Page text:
Casuarina equistifola if pruned before large trunk forms, makes a very neat hedge. Acacia farnesiana and Parkinsonia aculeata are both useful but do better in dry situations. Pisonia alba (tree lettuce) which forms hedges of pale coloured foliage, is grown in South India and Ceylon but not elsewhere to any extent. Commence cutting back when the seedlings are 20 cm high and repeat when the shoots are 40 cm a quick thick hedge from the very beginning is then ensured. Thevetia nerifolia is poisonous to cattle and goats and make a neat-clipped hedge 3-4 metres high.
On a wire fencing Jacquemontia violacea is ideal, Ipomea palmata (Railway Creeper) and I.sincrata and Antigonon (Sandwich Island Creeper), Clerodendron splendens, Ficus repens, Passiflora pruinosa. Tristellatia austrulis, Thunbergia fragrans and T. alata and Vallaris hynei are good for screening. For a very shady situation Rhycospermum jasminoides, Asparagus plumosus and Lygodium scandens are suggested.
Ptychosperma mcArthuri will grow 4-6 metres and not spread more than 1.5 to 2.0 m in width. Rhapis flabelliformis, on the other hand, while growing form 2-3 m in height, sends out runners, which must be constantly removed. Areca lutescens grows as tall as the Kentia but bushes out more.
This depends on the size of the plant. Trees should be planted 2-3 m apart, shrubs 15-50 cm apart and Alternanthera, etc., (edging) 2 cm apart if planted in a single row but when staggered double the distances. Duranta, Lawsonia etc. can be thickened when the hedge has grown up, by having the pruned cuttings, planted in between or on either side of the growing bushes. For hedge planting calculate 9 plants per mete row of planted singly 10 cm apart and 12 in a double row if planted 15 cm apart staggered.
Care of hedges
The first requirement for a hedge is impenetrability and the next neatness. Any prickly plant, such as Inga dulcis or the thorny type of Duranta, will not ensure an absolute cattle or thief proof hedge in its earlier stages, so run a barbed wire through the bushes form the ground or plant a row of pineapple, Agave, prickly cactus or thorny Euphorbia at the base and the case is altered. Always keep jungle away from the roots of a hedge. In the dry season fork up the soil and flood when Mendhi (Lawsonia) or Duranta are pruned, during the wet weather, plant the cuttings so as to fill gaps.
Usually hedges receive little attention till they become thin. The plants are pruned heavily in the rains, add manure at the close of the Monsoon. Feed hedges, especially those that are clipped regularly by giving superphosphate of lime and bone meal 50 gms each, 12 gms sulphate of potash and 50 gms sulphate of ammonia per two metres row, every six months. Once a year dig in cow manure as the rains break. This might seem superfluous but the results will amply repay the attention given
Pruning of hedges
Some varieties have to be left to grow as in nature, i.e. Pandanus, Euphorbia, etc but kept within bounds by the removal of side growth or the central head. In Euphorbia and Opuntia, the taller portions broken off can be replanted in the gaps to thicken the hedge. For low hedges, 50 cm to 1.0 metre high, clip frequently during the rains but once a year cut back the old wood below the maximum height to restart a new top do this in May or June.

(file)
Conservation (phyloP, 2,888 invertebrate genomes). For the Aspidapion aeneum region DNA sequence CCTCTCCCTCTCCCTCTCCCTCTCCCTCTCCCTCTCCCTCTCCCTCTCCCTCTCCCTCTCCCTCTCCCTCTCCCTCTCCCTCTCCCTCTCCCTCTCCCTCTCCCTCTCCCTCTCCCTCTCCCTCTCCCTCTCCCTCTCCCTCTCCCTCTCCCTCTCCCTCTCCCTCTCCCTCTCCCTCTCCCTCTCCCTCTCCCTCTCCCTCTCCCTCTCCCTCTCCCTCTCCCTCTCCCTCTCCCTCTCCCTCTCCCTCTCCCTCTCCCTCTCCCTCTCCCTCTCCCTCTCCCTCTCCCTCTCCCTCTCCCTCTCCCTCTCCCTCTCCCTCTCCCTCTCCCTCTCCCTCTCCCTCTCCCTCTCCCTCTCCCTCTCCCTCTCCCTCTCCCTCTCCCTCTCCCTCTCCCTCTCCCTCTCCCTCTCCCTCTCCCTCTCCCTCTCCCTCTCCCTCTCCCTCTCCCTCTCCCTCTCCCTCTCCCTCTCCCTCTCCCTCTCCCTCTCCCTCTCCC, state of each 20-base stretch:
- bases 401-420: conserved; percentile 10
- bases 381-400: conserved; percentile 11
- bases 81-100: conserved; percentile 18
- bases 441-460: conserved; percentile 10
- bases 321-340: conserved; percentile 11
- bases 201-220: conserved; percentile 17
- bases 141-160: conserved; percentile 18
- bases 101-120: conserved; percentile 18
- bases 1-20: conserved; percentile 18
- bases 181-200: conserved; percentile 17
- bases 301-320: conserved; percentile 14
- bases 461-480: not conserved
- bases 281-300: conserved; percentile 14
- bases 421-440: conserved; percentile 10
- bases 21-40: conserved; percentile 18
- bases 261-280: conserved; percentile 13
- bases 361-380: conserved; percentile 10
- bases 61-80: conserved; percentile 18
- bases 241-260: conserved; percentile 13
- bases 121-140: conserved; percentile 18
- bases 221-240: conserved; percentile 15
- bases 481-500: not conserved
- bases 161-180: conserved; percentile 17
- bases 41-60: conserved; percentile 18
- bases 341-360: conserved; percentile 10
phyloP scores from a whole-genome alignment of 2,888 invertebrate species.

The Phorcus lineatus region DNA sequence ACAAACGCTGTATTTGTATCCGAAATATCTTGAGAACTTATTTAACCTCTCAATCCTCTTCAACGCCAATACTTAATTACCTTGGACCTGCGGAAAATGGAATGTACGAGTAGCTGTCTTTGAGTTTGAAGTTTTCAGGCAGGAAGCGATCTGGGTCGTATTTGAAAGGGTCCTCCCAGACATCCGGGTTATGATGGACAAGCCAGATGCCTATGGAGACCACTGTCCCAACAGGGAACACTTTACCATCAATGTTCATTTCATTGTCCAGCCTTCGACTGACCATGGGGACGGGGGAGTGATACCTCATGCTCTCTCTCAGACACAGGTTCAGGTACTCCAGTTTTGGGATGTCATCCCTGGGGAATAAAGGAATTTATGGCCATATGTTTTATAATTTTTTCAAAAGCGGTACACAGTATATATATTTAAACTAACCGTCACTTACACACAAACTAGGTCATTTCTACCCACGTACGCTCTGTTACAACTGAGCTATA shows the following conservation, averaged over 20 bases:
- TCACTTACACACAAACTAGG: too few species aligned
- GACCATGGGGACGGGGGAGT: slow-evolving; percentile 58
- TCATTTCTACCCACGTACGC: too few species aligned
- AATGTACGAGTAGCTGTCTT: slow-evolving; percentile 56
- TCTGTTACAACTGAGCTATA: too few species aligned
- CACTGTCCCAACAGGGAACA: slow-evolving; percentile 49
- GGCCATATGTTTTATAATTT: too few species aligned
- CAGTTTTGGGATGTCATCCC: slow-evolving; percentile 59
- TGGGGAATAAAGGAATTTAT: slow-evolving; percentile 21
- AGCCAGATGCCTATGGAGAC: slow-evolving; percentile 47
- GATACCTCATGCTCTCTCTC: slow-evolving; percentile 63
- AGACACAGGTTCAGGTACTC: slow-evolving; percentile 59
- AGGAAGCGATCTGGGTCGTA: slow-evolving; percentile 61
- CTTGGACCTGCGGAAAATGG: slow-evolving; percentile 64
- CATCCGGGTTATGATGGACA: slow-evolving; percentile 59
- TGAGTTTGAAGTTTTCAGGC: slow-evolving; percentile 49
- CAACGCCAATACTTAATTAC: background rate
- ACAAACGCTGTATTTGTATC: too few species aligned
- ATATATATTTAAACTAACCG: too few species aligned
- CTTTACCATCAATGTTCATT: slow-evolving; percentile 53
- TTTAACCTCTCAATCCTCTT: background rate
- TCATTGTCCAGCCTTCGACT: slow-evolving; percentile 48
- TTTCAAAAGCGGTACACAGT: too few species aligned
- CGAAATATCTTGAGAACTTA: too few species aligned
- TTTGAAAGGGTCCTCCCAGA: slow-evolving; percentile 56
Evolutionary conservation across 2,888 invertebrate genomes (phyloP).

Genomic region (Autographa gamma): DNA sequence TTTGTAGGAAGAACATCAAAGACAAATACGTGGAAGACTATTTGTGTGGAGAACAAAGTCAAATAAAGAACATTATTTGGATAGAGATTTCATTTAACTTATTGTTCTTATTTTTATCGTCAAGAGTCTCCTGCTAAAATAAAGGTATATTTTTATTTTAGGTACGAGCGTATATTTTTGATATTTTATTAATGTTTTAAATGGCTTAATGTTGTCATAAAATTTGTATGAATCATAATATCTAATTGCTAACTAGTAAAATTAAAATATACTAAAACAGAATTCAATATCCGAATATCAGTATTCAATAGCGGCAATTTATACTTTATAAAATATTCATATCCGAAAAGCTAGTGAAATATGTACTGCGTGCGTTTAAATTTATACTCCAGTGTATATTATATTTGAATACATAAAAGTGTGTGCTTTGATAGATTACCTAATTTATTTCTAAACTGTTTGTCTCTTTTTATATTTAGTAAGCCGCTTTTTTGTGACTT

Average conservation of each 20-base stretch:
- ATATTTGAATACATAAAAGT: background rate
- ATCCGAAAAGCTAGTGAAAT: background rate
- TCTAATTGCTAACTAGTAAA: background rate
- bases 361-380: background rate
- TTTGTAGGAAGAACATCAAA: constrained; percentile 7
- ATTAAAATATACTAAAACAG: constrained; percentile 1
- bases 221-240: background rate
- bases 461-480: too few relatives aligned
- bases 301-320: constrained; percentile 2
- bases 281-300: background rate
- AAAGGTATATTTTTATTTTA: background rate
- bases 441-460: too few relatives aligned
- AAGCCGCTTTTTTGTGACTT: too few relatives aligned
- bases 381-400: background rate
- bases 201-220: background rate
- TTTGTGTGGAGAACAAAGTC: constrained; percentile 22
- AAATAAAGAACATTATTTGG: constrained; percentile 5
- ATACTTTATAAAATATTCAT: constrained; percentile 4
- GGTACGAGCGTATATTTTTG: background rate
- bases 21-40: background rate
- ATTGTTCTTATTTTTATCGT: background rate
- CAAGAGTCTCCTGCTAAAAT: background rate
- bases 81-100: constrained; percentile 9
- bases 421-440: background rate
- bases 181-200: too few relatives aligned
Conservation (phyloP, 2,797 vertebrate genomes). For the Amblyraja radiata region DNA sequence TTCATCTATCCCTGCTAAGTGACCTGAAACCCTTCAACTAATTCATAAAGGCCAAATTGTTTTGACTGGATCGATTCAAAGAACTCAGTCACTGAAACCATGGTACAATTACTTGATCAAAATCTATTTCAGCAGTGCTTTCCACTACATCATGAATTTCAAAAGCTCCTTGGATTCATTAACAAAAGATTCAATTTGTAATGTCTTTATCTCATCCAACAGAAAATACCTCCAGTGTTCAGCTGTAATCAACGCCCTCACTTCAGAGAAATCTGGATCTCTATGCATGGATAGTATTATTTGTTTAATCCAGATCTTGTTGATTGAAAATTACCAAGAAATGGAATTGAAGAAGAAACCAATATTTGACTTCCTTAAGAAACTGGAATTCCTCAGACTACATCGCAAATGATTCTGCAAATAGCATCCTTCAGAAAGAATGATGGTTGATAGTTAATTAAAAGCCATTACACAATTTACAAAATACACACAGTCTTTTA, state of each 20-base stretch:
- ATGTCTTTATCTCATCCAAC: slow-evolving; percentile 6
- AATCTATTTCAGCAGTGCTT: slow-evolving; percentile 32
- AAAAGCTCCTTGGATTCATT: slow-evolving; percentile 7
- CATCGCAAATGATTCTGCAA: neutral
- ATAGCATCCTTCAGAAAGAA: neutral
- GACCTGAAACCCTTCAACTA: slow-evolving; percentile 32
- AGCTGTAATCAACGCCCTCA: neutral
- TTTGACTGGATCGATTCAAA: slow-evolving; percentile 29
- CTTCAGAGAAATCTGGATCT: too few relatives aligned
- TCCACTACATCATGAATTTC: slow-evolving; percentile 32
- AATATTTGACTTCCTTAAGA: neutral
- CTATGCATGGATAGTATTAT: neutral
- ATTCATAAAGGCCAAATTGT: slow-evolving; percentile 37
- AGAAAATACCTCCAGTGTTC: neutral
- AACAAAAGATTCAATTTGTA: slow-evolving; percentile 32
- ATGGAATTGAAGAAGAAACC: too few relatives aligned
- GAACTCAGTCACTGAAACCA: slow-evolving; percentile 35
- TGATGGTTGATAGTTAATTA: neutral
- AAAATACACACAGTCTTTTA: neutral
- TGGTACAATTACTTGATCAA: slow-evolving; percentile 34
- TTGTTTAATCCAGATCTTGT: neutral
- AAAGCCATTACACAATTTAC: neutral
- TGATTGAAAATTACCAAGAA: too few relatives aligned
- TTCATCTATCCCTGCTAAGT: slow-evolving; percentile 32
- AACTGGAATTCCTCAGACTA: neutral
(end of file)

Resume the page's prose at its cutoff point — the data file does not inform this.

Use a sharp pair of pruning shears for small twigs but a secateur will be necessary for larger stems. It is best to stick to a simple shape instead of attempting battlements, turrets, balls, columns, etc. arches can be grown on an iron rod bent to shape, the shrub kept in position by being loosely tied with strong wire to the rod.
Shapes of hedges
A hedge is apt to become wedge-shaped the top widening out, if not carefully clipped square. A rounded top is difficult to keep unless the type of hedge is slow, compact growing and small leaved. Hedges are also cut on a slope but here too the Mali often makes a mess of the shape. It is best to have wooden or iron stakes painted green, sunk in the hedge at intervals on which string can be tied and used as a guide. Stick to a square cut hedge.
Topiary is practised only in few traditional gardens. The plants that have small foliage and are of slow growth are good for using in topiary. The results required takes years to attain and one careless clipping will spoil the entire design. Stating with a ready-grown plant, stems are bent and held in position with wire if they do not naturally grow at the required angle. A rough clipping to get the general outline follows and as new shoots develop these are either trained to fit in with the design or removed. Simple shapes, a ball, spiral, table, cube etc., are not so difficult to obtain, it is when birds or beasts or even man is to be moulded that the topiarist tackles a tough proposition. Topiary work gives an old world appearance to a garden but these clipped bushes should not be scattered aimlessly all over the garden. A formal garden is best suited to topiary work. For simple shapes the following can be used Hibiscus, Thuja and Cupressus, Putranjiva and Polyalthia but for the more intricate Murraya exotica, Duranta repens, Ehretia buxifolia and Tropis aspera are used.
When using wire to model the bus hor tree to the rough outline care should be taken that this does not cut too deeply into the bark. Stoppage of sap will mean poor growth or death of a stem.